Title: Summer of Sloane
Author: Erin L. Schneider
Genres: Contemporary, Romance
Review Copy: Purchased
Availability: Available now
Summary: Warm Hawaiian sun. Lazy beach days. Flirty texts with her boyfriend back in Seattle.
These are the things seventeen-year-old Sloane McIntyre pictured when she imagined the summer she’d be spending at her mom’s home in Hawaii with her twin brother, Penn. Instead, after learning an unthinkable secret about her boyfriend, Tyler, and best friend, Mick, all she has is a fractured hand and a completely shattered heart.
Once she arrives in Honolulu, though, Sloane hopes that Hawaii might just be the escape she needs. With beach bonfires, old friends, exotic food, and the wonders of a waterproof cast, there’s no reason Sloane shouldn’t enjoy her summer. And when she meets Finn McAllister, the handsome son of a hotel magnate who doesn’t always play by the rules, she knows he’s the perfect distraction from everything that’s so wrong back home.
But it turns out a measly ocean isn’t nearly enough to stop all the emails, texts, and voicemails from her ex-boyfriend and ex-best friend, desperate to explain away their betrayal. And as her casual connection with Finn grows deeper, Sloane’s carefree summer might not be as easy to find as she’d hoped. Weighing years of history with Mick and Tyler against their deception, and the delicate possibility of new love, Sloane must decide when to forgive, and when to live for herself.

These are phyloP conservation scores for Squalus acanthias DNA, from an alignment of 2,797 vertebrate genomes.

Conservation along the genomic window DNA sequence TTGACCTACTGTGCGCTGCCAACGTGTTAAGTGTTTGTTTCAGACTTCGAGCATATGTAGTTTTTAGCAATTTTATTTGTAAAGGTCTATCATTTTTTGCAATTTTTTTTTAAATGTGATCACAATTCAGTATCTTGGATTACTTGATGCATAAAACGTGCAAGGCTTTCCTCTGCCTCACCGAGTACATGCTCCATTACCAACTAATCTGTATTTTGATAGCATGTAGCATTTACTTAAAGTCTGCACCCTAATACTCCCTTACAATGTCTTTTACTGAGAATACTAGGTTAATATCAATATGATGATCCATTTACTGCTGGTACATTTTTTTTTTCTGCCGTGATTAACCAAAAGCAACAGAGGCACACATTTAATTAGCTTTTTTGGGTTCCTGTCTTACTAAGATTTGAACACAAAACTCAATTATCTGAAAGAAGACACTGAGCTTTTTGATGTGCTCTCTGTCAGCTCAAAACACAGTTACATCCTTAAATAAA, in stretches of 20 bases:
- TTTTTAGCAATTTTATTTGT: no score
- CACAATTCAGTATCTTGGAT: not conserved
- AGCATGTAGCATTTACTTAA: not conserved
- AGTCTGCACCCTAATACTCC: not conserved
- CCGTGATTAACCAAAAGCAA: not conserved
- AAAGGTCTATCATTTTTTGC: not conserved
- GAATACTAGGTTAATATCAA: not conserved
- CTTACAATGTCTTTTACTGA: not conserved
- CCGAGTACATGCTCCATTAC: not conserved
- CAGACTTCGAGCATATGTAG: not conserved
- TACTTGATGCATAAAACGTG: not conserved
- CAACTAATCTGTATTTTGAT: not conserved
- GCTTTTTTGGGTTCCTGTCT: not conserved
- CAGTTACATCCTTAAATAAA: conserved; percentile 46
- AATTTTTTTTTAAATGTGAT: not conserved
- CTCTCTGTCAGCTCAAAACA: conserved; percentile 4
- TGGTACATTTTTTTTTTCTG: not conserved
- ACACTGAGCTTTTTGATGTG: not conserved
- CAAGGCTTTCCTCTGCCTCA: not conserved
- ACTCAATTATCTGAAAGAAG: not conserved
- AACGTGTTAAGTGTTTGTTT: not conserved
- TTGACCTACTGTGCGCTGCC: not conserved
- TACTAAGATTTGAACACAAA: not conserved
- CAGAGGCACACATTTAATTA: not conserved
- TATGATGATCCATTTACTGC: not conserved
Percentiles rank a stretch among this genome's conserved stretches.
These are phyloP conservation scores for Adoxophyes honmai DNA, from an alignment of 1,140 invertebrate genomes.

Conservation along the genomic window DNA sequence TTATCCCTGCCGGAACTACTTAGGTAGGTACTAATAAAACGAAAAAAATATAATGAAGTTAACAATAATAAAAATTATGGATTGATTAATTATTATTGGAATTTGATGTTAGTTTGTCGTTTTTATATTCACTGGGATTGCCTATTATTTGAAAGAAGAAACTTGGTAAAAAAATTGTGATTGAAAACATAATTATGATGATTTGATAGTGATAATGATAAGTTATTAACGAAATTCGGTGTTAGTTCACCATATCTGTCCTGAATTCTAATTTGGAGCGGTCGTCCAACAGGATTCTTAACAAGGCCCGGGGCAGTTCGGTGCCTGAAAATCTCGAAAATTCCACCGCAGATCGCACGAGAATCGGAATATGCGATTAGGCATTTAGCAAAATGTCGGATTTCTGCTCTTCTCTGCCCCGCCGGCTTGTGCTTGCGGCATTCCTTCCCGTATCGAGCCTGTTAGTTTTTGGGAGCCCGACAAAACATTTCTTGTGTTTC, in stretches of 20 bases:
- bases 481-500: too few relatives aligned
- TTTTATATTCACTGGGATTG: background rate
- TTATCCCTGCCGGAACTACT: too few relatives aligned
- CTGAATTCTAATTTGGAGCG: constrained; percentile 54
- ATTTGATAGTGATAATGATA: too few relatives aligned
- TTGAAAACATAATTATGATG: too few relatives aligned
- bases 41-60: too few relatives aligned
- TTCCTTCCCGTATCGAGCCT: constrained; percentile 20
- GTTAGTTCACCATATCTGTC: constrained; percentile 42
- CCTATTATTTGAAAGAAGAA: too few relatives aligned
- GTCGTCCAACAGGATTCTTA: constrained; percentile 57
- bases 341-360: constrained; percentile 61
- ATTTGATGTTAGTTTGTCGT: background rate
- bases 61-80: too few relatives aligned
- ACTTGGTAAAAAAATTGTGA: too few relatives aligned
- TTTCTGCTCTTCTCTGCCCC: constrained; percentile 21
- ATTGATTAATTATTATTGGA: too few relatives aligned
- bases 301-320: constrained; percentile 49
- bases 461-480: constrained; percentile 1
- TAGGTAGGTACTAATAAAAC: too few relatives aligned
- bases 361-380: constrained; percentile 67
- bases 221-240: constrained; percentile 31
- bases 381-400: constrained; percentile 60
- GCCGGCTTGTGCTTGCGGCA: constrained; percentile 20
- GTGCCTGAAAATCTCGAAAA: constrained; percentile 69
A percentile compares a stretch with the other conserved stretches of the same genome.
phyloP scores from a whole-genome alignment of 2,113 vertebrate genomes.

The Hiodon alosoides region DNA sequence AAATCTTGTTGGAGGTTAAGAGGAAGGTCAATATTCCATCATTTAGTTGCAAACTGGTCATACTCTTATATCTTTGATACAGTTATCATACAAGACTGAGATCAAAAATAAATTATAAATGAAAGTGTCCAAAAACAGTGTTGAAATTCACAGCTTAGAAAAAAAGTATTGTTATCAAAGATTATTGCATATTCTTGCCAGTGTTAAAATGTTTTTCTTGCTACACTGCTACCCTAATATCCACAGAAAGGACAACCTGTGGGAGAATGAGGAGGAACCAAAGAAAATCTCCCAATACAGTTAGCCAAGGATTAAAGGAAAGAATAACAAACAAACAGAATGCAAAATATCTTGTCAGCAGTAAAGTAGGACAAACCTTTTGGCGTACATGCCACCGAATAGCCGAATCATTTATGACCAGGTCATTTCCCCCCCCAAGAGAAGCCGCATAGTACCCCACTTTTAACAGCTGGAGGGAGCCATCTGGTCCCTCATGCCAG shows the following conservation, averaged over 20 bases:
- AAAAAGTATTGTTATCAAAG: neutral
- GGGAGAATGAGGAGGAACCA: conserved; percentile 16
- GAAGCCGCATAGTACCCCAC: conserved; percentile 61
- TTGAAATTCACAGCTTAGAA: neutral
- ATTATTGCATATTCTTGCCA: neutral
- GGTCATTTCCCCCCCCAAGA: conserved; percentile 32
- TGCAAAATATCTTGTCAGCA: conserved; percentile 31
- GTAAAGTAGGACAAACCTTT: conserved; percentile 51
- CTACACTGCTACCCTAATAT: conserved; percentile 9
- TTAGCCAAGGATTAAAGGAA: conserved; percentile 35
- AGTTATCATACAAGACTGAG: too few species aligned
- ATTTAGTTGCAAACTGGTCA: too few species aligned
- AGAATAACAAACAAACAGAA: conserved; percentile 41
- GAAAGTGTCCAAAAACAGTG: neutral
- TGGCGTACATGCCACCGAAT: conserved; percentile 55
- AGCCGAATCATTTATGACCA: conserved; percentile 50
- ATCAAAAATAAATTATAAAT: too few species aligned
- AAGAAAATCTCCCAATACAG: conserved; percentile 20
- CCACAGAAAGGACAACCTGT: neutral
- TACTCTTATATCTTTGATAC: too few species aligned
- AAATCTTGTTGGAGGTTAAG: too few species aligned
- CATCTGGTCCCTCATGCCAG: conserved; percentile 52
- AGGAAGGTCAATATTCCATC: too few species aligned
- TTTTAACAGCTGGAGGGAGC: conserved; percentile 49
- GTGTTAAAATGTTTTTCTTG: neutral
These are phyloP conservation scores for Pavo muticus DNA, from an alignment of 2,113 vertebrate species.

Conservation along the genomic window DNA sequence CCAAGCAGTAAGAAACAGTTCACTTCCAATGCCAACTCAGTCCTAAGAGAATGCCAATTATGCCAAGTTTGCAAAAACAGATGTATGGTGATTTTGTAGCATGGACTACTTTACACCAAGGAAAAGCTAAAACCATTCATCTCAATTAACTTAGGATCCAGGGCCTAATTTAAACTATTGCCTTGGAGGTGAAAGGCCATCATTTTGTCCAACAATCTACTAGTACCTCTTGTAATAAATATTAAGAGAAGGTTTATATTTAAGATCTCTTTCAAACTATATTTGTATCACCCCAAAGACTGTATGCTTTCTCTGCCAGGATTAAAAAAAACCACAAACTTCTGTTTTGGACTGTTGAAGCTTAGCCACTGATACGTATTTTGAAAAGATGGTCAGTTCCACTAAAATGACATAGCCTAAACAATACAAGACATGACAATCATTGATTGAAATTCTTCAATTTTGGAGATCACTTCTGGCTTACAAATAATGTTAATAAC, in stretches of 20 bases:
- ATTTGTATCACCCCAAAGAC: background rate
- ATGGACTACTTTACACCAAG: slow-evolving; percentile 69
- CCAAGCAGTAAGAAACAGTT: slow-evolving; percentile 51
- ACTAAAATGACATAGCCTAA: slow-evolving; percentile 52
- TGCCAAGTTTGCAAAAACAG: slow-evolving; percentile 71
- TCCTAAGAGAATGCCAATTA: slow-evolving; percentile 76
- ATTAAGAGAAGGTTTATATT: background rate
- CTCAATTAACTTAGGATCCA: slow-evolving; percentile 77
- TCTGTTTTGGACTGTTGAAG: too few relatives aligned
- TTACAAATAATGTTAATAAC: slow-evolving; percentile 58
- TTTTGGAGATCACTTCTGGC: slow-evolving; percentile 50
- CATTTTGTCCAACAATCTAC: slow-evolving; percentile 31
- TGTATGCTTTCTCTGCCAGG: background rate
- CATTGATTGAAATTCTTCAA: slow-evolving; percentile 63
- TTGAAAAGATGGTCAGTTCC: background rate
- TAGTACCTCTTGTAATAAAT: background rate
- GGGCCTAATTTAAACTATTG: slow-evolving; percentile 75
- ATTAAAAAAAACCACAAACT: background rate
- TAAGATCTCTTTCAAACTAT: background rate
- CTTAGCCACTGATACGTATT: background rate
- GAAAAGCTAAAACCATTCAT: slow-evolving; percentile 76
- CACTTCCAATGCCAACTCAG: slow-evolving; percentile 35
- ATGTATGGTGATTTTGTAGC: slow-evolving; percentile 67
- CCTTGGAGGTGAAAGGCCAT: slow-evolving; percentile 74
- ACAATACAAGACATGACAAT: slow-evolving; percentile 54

Review: If you’re looking for a book to take with you on vacation this summer, look no further than Erin L. Schneider’s Summer of Sloane. It is an engaging contemporary romance that starts off with two bombshell scenes about Sloane’s best friend’s and boyfriend’s betrayals. As a reader, Sloane’s anger, confusion, and betrayed feelings were things I easily sympathized with. I’m glad Sloane had a network of family and friends to help support her while she struggled to figure out what to do with her fractured relationships, though I do wish we had seen more of Sloane’s relationship with her mother and with Mia.
Some of the best scenes in the novel are when Sloane ponders the things she’d lost and tries to figure out where she should go from there. Summer of Sloane is all about the messiness of life, establishing boundaries, and coming to terms with the fact that sometimes the people we love deeply are just as deeply flawed. Schneider did a great job of describing the emotional rollercoaster Sloane was on throughout the book and exploring the many ways Sloane was and wasn’t handling everything that had been thrown her way.
The developing romance between Sloane and Finn was fun, and they had a pretty natural progression from acquaintances to friends to significant others. I liked their banter and the way they could get each other to open up with the things they were each struggling with. I was less enthused with Finn failing to give Sloane more space during their rockier moments (to the point where I half wished Sloane would handle him like she had Tyler just so Finn would back off), but I did like where the two of them ended up.
I do have a few nitpicks about the lead-in to the finale, but they’re all spoilery. Suffice it to say, I was bothered by what I viewed as the disparity between Mick’s and Tyler’s resolutions. That isn’t the way I had hoped things would go, and I feel as if Mick got the raw end of the storytelling. In spite of that, I appreciated the generally optimistic tone of the ending and felt that it did well by Sloane’s character.
Recommendation: Get it soon if you’re looking for a fun summer vacation read. Despite a few specific-to-me nitpicks, Summer of Sloane was a good contemporary romance about love, forgiveness, and growing up. It should definitely make its way into your TBR pile if it hasn’t already.